Surface Water QualitySurface water is all the water in rivers, streams and lakes. Groundwater is all of the water below the surface of the Earth. In the Mighty Peace watershed, the source and the quantity of flow are the biggest factors influencing surface water quality. When flow volumes change, as they typically do with the seasons, water quality also tends to change. High energy and large volumes of water have a greater capacity to move soil particles that have nutrients, metals and chemicals bound to them. By contrast, low-flow conditions often accentuate point sources of pollution due to a reduced dilution capacity. This is particularly evident in the Wapiti River as it flows past Grande Prairie.
Alberta River Water Quality IndexThe Alberta River Water Quality Index (ARWQI) combines measurements taken regularly throughout the year of metals, nutrients, bacteria and pesticides. This allows for long-term comparisons of river water quality. Measurements used in the index all come from sites forming part of the Long-Term River Network (LTRN). There are 28 LTRN sites in Alberta, usually upstream and downstream of areas with significant human activity. Within the watershed, there are five LTRN sites.
What the ARWQI Measures and Why
The map on the right shows the locations of LTRN monitoring sites in the watershed and their ratings averaged over the years from 1996 to 2010. All sites received scores of good to excellent. While the ARWQI results are favourable, this index does not represent conditions in smaller tributaries; it is a broad overview of the water quality in the major rivers.
A change in the ARWQI occurs as the Wapiti River flows past the City of Grande Prairie and Weyerhaeuser's pulp mill. Treated effluent discharge has an impact on this decrease in ARWQI score, although non-point sources (for example, from Bear Creek) of pollution also play a role. Treated wastewater typically contains elevated levels of metals, bacteria and nutrients. Nutrients (in both municipal and mill discharges) and bacteria (municipal only) appear to cause the decrease in water quality. Elevated nutrient levels have resulted in higher production but lower biodiversity in aquatic invertebrates and increased aquatic plant production.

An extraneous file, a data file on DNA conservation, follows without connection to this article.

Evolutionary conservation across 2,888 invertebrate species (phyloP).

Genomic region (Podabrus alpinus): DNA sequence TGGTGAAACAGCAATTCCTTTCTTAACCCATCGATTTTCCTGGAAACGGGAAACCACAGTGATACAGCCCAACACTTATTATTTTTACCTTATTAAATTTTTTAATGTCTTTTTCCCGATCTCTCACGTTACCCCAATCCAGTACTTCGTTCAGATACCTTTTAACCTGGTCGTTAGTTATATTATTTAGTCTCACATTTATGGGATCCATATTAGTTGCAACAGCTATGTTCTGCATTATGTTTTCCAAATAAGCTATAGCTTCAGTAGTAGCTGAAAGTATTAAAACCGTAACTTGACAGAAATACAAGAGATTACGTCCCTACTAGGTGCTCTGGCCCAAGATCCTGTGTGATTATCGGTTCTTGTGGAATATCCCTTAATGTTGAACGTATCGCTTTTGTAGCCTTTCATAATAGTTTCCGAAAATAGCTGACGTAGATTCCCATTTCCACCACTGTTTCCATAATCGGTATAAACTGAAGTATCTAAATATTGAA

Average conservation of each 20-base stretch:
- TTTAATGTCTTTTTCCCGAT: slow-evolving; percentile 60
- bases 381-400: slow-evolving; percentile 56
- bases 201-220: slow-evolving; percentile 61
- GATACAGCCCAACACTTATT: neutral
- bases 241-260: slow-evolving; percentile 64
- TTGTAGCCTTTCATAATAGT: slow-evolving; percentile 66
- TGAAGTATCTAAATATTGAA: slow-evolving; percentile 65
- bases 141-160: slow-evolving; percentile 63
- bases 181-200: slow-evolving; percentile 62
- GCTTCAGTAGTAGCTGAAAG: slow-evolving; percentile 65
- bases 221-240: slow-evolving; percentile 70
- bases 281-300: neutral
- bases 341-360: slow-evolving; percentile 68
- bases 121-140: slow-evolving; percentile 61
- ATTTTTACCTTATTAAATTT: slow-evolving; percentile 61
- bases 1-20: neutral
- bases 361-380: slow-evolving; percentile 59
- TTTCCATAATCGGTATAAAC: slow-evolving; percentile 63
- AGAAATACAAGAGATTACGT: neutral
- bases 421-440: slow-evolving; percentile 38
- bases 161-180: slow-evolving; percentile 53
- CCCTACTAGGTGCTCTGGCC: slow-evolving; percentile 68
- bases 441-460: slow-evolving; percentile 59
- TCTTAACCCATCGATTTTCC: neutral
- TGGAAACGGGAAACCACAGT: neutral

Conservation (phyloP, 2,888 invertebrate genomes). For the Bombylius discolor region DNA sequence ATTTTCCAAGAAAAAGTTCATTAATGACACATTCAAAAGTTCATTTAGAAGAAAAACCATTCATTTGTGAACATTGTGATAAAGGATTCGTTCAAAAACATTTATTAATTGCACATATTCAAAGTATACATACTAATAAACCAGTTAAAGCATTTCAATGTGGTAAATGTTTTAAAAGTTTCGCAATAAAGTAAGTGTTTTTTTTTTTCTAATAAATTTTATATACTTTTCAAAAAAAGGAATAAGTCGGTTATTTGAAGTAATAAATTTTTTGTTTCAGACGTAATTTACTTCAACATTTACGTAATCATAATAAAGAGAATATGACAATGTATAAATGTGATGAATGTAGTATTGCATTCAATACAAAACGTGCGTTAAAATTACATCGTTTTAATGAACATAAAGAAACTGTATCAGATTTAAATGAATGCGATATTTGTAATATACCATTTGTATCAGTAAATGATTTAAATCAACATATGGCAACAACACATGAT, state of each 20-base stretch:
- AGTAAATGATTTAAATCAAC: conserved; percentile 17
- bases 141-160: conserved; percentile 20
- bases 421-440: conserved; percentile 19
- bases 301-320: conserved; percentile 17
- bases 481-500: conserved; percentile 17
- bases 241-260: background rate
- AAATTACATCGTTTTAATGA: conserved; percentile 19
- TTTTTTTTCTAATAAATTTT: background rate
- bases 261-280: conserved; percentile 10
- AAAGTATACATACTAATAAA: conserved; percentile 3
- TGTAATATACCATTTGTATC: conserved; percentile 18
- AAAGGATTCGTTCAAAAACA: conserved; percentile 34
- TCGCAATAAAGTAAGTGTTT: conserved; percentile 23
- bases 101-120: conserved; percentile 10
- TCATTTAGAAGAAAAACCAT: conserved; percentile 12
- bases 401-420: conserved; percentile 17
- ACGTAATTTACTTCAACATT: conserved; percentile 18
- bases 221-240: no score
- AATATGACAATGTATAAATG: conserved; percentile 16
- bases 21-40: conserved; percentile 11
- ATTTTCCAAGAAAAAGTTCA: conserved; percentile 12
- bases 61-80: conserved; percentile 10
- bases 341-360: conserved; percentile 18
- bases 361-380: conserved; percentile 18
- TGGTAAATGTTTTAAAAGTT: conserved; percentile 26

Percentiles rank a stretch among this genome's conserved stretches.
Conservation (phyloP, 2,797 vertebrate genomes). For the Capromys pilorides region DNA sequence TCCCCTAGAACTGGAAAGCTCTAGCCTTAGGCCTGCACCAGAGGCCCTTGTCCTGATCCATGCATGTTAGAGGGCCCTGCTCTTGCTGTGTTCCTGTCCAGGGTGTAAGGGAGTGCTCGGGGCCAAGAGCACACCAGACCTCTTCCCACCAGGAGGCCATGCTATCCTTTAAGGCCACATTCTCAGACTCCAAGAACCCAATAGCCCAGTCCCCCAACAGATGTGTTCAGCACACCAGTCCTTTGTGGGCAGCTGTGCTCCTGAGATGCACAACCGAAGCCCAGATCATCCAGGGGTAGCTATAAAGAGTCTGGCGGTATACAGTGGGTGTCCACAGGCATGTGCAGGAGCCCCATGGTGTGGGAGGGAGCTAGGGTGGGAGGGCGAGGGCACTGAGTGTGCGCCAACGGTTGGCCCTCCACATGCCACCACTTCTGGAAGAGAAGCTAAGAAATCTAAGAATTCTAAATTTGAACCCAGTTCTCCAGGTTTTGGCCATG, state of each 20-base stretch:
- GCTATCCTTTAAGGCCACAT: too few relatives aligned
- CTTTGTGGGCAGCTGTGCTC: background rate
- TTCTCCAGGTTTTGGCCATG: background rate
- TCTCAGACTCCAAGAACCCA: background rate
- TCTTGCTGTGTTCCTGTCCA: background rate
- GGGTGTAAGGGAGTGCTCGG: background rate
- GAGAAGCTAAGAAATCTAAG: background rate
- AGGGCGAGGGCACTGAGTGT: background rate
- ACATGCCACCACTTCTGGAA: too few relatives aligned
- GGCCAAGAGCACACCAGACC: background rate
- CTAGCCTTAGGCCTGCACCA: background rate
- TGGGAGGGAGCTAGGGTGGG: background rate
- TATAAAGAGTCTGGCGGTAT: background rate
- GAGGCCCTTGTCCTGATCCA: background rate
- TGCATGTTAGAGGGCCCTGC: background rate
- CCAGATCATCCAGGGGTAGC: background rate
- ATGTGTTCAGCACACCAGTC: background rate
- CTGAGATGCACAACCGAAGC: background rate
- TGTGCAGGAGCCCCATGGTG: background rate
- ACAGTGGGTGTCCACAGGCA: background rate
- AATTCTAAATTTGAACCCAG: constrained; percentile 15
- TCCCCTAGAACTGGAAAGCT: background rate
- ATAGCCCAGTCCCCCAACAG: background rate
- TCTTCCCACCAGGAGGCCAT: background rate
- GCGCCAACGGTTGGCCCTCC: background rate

All these effects occur to a certain degree downstream of treatment. The nutrient-enrichment effect continues in the Smoky River, particularly during periods of low flow. Although the combined treated effluent discharge from Aquatera (which collects wastewater from the City of Grande Prairie and its surroundings) and Weyerhaeuser have measurable effects, both facilities are highly regulated. They have adopted advanced treatment technologies and greatly improved treatment efficiencies over the years. The other pulp mill in the watershed, the Daishowa-Marubeni mill near the Town of Peace River, has made similar improvements.
Alberta River Water Quality Scores
|96-100||Excellent||Guidelines almost always met; best quality|
|81-95||Good||Guidelines occasionally exceeded, but usually by small amounts; threat to quality is minimal|
|66-80||Fair||Guidelines sometimes exceeded by moderate amounts; quality occasionally departs from desirable levels|
|46-65||Marginal||Guidelines often exceeded, sometimes by large amounts; quality is threatened, often departing from desirable levels|